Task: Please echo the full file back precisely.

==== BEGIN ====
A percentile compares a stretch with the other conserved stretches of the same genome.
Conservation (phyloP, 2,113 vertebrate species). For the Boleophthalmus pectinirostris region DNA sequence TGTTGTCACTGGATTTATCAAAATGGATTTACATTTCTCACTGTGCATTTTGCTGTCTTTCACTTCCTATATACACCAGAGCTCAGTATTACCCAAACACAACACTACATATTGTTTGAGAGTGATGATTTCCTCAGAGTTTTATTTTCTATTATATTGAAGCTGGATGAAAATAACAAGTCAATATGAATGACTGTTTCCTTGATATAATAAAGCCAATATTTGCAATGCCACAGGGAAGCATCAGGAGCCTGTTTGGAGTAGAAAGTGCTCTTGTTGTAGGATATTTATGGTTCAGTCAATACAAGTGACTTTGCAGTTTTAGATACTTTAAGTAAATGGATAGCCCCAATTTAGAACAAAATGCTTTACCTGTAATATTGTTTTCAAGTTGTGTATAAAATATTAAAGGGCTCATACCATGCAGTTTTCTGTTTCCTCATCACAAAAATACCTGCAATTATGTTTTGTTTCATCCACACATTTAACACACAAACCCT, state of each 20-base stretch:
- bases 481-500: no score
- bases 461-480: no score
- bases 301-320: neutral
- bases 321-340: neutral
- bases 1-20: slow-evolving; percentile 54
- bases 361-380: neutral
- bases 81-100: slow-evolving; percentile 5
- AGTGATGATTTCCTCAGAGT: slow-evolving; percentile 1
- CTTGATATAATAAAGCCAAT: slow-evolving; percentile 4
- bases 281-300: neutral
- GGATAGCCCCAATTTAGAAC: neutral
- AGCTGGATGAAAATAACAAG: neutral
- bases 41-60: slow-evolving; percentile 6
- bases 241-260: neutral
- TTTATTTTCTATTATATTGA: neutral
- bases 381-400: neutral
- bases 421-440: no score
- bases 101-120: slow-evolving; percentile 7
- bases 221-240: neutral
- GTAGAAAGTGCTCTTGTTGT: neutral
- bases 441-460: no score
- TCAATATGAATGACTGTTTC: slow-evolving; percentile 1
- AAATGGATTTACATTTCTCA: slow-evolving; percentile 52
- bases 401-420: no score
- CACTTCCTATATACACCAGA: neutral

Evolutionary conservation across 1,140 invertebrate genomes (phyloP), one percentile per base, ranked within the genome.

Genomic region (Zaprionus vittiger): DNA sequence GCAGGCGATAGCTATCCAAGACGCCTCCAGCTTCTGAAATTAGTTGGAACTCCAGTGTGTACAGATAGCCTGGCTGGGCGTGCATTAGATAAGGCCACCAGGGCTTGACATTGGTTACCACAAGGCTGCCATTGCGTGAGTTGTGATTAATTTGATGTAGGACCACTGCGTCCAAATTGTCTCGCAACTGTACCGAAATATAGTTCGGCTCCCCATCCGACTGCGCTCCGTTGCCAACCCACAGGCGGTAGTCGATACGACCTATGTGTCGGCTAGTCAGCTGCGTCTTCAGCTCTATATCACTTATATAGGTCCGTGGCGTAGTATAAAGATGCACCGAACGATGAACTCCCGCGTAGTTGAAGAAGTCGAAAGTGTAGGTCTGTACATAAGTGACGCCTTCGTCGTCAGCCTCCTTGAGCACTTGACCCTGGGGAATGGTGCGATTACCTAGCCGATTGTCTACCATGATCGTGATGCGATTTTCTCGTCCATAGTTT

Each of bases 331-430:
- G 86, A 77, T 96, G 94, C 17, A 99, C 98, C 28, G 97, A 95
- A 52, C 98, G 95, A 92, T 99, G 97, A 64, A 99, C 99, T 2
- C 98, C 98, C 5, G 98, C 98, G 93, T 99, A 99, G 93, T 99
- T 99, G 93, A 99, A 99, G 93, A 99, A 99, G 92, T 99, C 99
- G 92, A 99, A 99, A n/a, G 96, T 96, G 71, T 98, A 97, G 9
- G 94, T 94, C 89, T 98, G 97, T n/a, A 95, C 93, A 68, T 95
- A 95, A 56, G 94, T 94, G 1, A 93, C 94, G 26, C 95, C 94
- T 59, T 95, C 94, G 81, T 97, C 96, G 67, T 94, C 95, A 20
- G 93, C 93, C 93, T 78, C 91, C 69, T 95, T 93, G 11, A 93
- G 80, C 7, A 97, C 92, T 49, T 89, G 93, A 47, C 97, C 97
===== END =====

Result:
A percentile compares a stretch with the other conserved stretches of the same genome.
Conservation (phyloP, 2,113 vertebrate species). For the Boleophthalmus pectinirostris region DNA sequence TGTTGTCACTGGATTTATCAAAATGGATTTACATTTCTCACTGTGCATTTTGCTGTCTTTCACTTCCTATATACACCAGAGCTCAGTATTACCCAAACACAACACTACATATTGTTTGAGAGTGATGATTTCCTCAGAGTTTTATTTTCTATTATATTGAAGCTGGATGAAAATAACAAGTCAATATGAATGACTGTTTCCTTGATATAATAAAGCCAATATTTGCAATGCCACAGGGAAGCATCAGGAGCCTGTTTGGAGTAGAAAGTGCTCTTGTTGTAGGATATTTATGGTTCAGTCAATACAAGTGACTTTGCAGTTTTAGATACTTTAAGTAAATGGATAGCCCCAATTTAGAACAAAATGCTTTACCTGTAATATTGTTTTCAAGTTGTGTATAAAATATTAAAGGGCTCATACCATGCAGTTTTCTGTTTCCTCATCACAAAAATACCTGCAATTATGTTTTGTTTCATCCACACATTTAACACACAAACCCT, state of each 20-base stretch:
- bases 481-500: no score
- bases 461-480: no score
- bases 301-320: neutral
- bases 321-340: neutral
- bases 1-20: slow-evolving; percentile 54
- bases 361-380: neutral
- bases 81-100: slow-evolving; percentile 5
- AGTGATGATTTCCTCAGAGT: slow-evolving; percentile 1
- CTTGATATAATAAAGCCAAT: slow-evolving; percentile 4
- bases 281-300: neutral
- GGATAGCCCCAATTTAGAAC: neutral
- AGCTGGATGAAAATAACAAG: neutral
- bases 41-60: slow-evolving; percentile 6
- bases 241-260: neutral
- TTTATTTTCTATTATATTGA: neutral
- bases 381-400: neutral
- bases 421-440: no score
- bases 101-120: slow-evolving; percentile 7
- bases 221-240: neutral
- GTAGAAAGTGCTCTTGTTGT: neutral
- bases 441-460: no score
- TCAATATGAATGACTGTTTC: slow-evolving; percentile 1
- AAATGGATTTACATTTCTCA: slow-evolving; percentile 52
- bases 401-420: no score
- CACTTCCTATATACACCAGA: neutral

Evolutionary conservation across 1,140 invertebrate genomes (phyloP), one percentile per base, ranked within the genome.

Genomic region (Zaprionus vittiger): DNA sequence GCAGGCGATAGCTATCCAAGACGCCTCCAGCTTCTGAAATTAGTTGGAACTCCAGTGTGTACAGATAGCCTGGCTGGGCGTGCATTAGATAAGGCCACCAGGGCTTGACATTGGTTACCACAAGGCTGCCATTGCGTGAGTTGTGATTAATTTGATGTAGGACCACTGCGTCCAAATTGTCTCGCAACTGTACCGAAATATAGTTCGGCTCCCCATCCGACTGCGCTCCGTTGCCAACCCACAGGCGGTAGTCGATACGACCTATGTGTCGGCTAGTCAGCTGCGTCTTCAGCTCTATATCACTTATATAGGTCCGTGGCGTAGTATAAAGATGCACCGAACGATGAACTCCCGCGTAGTTGAAGAAGTCGAAAGTGTAGGTCTGTACATAAGTGACGCCTTCGTCGTCAGCCTCCTTGAGCACTTGACCCTGGGGAATGGTGCGATTACCTAGCCGATTGTCTACCATGATCGTGATGCGATTTTCTCGTCCATAGTTT

Each of bases 331-430:
- G 86, A 77, T 96, G 94, C 17, A 99, C 98, C 28, G 97, A 95
- A 52, C 98, G 95, A 92, T 99, G 97, A 64, A 99, C 99, T 2
- C 98, C 98, C 5, G 98, C 98, G 93, T 99, A 99, G 93, T 99
- T 99, G 93, A 99, A 99, G 93, A 99, A 99, G 92, T 99, C 99
- G 92, A 99, A 99, A n/a, G 96, T 96, G 71, T 98, A 97, G 9
- G 94, T 94, C 89, T 98, G 97, T n/a, A 95, C 93, A 68, T 95
- A 95, A 56, G 94, T 94, G 1, A 93, C 94, G 26, C 95, C 94
- T 59, T 95, C 94, G 81, T 97, C 96, G 67, T 94, C 95, A 20
- G 93, C 93, C 93, T 78, C 91, C 69, T 95, T 93, G 11, A 93
- G 80, C 7, A 97, C 92, T 49, T 89, G 93, A 47, C 97, C 97